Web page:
‘Butcher of Beijing’ Li Peng, dies at 91

Beijing: Li Peng, the former Chinese premier human rights groups termed the “butcher of Beijing” for his role in the deadly 1989 crackdown on peaceful demonstrators in Tiananmen Square, died on Monday. He was 91.

China’s official Xinhua news agency said Li had been suffering from an unspecified illness, but gave no cause of death.

A protege of Zhou Enlai, who became the first premier of the People’s Republic of China after Communist victory in 1949, Li proved a durable political operator amid the tumult of Mao Zedong’s rule and for decades afterward. He was a Russian-trained technocrat who spent decades as a power plant and central planning administrator.

Deng Xiaoping hand-selected Li as head of the Communist Party in 1987Li served in that role until 1998 and then was chairman of China’s top legislative body, the Standing Committee of the National People’s Congress, until 2003.

He was at the forefront of Chinese politics for decades, but his name is inextricably linked to the military assault on unarmed protesters in Tiananmen Square on June 3 and 4, 1989. 

As premier, Li was the face of a group of hard-liners who saw the student-led movement against one-party rule as a threat to their authority and national stability. It was Li who declared martial law, paving the way for troops to enter the city in late May 1989. He also played a key role in the decision to send troops to clear the square, killing hundreds, perhaps thousands, as they went.

The late 1980s found China’s leaders split on where to take the country, with reformers like Secretary General Hu Yaobang and the man who succeeded him, Zhao Ziyang, pushing economic and political liberalization and others, including Mr. Li, pushing for a more centralized, state-led approach.

In 1986, students in cities across China demonstrated to demand political reform. Hu was blamed for the unrest and ousted as general secretary. 

When Hu died, in April 1989, thousands took to the streets in a display of grief that morphed into mass protest. They were demanding checks on government corruption, political reform and talks with top officials.

The protesters set up outside the Great Hall of the People, on the western edge of Tiananmen Square, and eventually started a hunger strike.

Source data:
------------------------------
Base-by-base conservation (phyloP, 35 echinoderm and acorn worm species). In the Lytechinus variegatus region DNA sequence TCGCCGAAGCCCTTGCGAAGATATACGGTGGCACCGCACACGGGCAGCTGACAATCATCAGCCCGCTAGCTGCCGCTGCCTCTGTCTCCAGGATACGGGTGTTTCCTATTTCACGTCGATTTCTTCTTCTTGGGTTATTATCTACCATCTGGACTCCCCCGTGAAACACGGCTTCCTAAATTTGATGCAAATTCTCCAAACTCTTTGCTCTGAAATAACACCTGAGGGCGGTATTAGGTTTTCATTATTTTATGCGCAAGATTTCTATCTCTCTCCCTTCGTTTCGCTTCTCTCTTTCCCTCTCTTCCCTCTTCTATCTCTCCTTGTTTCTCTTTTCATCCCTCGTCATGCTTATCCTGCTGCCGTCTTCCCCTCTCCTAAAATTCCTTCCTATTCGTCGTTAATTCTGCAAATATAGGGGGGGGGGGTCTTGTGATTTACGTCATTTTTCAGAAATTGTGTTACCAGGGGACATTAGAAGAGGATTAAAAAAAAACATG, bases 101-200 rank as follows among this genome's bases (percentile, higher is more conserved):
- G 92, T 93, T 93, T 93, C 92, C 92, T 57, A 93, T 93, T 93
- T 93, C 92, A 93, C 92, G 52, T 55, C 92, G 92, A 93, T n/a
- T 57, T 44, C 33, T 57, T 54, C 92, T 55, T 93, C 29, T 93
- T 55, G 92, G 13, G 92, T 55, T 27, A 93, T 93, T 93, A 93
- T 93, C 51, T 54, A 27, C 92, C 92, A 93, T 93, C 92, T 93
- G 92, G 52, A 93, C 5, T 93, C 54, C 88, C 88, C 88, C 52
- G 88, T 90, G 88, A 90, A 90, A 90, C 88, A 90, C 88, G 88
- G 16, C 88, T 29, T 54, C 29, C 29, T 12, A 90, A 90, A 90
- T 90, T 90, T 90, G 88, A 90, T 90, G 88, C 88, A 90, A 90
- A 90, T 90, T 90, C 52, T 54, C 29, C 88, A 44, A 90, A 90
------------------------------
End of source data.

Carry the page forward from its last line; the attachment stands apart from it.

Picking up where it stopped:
On May 18, as the standoff deepened, Li met with student leaders for a nationally televised dialogue. In footage that shocked the nation, Li, looking imperious in his tunic-like Mao suit, was scolded and interrupted by students, including a hunger striker still in his hospital gown.

The next day, Zhao and Li went to meet with students in the square. Zhao tried to broker peace by praising the students’ good intentions, but he urged them to end their strike and leave the square. 

But with thousands marching and holding hunger strikes in the capital and many more flooding the streets of Shanghai in a show of solidarity, Li declared martial law on May 20, ordering tanks and troops into the capital. Beijing residents erected barricades to block their advance.

In the days that followed, more than 1 million people defiantly took to Beijing’s streets with the rallying cry: “Li Peng must step down.”

What happened next is still debated — and may be forever. According to the “Tiananmen papers” — a collection of documents leaked by an unknown Chinese source and vetted and published by U.S. China scholars in 2001 — at a June meeting of top leaders, Mr. Li made a case for clearing the square.

“It is becoming increasingly clear,” he reportedly told his comrades, “that the turmoil has been generated by a coalition of foreign and domestic reactionary forces, and that their goals are to overthrow the Communist Party and to subvert the socialist system.”

The next day, troops advanced. For his role as the face of the massacre that followed, Li is reviled by survivors, witnesses and many ordinary Chinese, but over the decades he was protected and promoted by a party. 

The official verdict on Tiananmen is that what happened was necessary — to criticize Li would be to criticize the party. China scrubbed the incident from textbooks. Web searches for “Tiananmen Square” and “6/4” are censored.

Li was born in Chengdu, the capital of Sichuan province, on October 20, 1928, during the early days of the conflict between Chiang Kai-shek’s nationalist Kuomintang forces and Mao Zedong’s Communist Party.

His father, Li Shouxun, was a writer who took part in an uprising against the Kuomintang authorities in 1927 and was arrested and executed in 1930. Party lore holds that Mr. Li was later taken in by Zhou Enlai, a close friend of his father’s, and Zhou’s wife, Deng Yingchao. 

In his official memoir, Li denied that he was officially adopted. “Some people have said I am Premier Zhou’s adopted son. It is not true,” he wrote. “The relationship between Premier Zhou, Mother Deng and me was the relationship between old comrades and any martyrs’ descendants.”